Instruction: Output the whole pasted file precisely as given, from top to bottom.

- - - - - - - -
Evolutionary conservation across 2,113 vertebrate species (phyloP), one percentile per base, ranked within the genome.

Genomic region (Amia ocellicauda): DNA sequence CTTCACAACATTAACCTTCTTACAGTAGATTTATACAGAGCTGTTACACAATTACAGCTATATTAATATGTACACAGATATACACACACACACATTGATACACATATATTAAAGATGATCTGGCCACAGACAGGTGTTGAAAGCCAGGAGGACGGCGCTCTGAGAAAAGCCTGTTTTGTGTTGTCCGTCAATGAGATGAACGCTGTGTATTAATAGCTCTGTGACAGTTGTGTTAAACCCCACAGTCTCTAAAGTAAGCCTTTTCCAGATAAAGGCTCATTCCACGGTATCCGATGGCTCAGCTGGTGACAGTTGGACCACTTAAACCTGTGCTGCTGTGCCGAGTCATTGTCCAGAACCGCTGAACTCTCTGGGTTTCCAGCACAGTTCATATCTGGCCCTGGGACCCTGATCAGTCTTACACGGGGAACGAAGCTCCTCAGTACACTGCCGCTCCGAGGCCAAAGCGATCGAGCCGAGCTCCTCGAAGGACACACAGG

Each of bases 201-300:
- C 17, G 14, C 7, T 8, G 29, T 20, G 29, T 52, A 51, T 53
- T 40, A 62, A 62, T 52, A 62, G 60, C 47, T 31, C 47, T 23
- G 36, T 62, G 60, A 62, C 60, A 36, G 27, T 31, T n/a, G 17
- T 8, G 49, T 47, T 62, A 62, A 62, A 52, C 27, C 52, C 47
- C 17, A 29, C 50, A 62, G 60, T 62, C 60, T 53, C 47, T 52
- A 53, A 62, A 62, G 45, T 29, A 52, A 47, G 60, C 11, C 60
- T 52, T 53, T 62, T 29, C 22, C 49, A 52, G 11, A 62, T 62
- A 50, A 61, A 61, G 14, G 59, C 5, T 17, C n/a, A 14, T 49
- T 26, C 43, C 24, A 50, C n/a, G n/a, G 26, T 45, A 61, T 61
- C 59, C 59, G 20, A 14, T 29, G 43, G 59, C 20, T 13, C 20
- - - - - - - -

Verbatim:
Evolutionary conservation across 2,113 vertebrate species (phyloP), one percentile per base, ranked within the genome.

Genomic region (Amia ocellicauda): DNA sequence CTTCACAACATTAACCTTCTTACAGTAGATTTATACAGAGCTGTTACACAATTACAGCTATATTAATATGTACACAGATATACACACACACACATTGATACACATATATTAAAGATGATCTGGCCACAGACAGGTGTTGAAAGCCAGGAGGACGGCGCTCTGAGAAAAGCCTGTTTTGTGTTGTCCGTCAATGAGATGAACGCTGTGTATTAATAGCTCTGTGACAGTTGTGTTAAACCCCACAGTCTCTAAAGTAAGCCTTTTCCAGATAAAGGCTCATTCCACGGTATCCGATGGCTCAGCTGGTGACAGTTGGACCACTTAAACCTGTGCTGCTGTGCCGAGTCATTGTCCAGAACCGCTGAACTCTCTGGGTTTCCAGCACAGTTCATATCTGGCCCTGGGACCCTGATCAGTCTTACACGGGGAACGAAGCTCCTCAGTACACTGCCGCTCCGAGGCCAAAGCGATCGAGCCGAGCTCCTCGAAGGACACACAGG

Each of bases 201-300:
- C 17, G 14, C 7, T 8, G 29, T 20, G 29, T 52, A 51, T 53
- T 40, A 62, A 62, T 52, A 62, G 60, C 47, T 31, C 47, T 23
- G 36, T 62, G 60, A 62, C 60, A 36, G 27, T 31, T n/a, G 17
- T 8, G 49, T 47, T 62, A 62, A 62, A 52, C 27, C 52, C 47
- C 17, A 29, C 50, A 62, G 60, T 62, C 60, T 53, C 47, T 52
- A 53, A 62, A 62, G 45, T 29, A 52, A 47, G 60, C 11, C 60
- T 52, T 53, T 62, T 29, C 22, C 49, A 52, G 11, A 62, T 62
- A 50, A 61, A 61, G 14, G 59, C 5, T 17, C n/a, A 14, T 49
- T 26, C 43, C 24, A 50, C n/a, G n/a, G 26, T 45, A 61, T 61
- C 59, C 59, G 20, A 14, T 29, G 43, G 59, C 20, T 13, C 20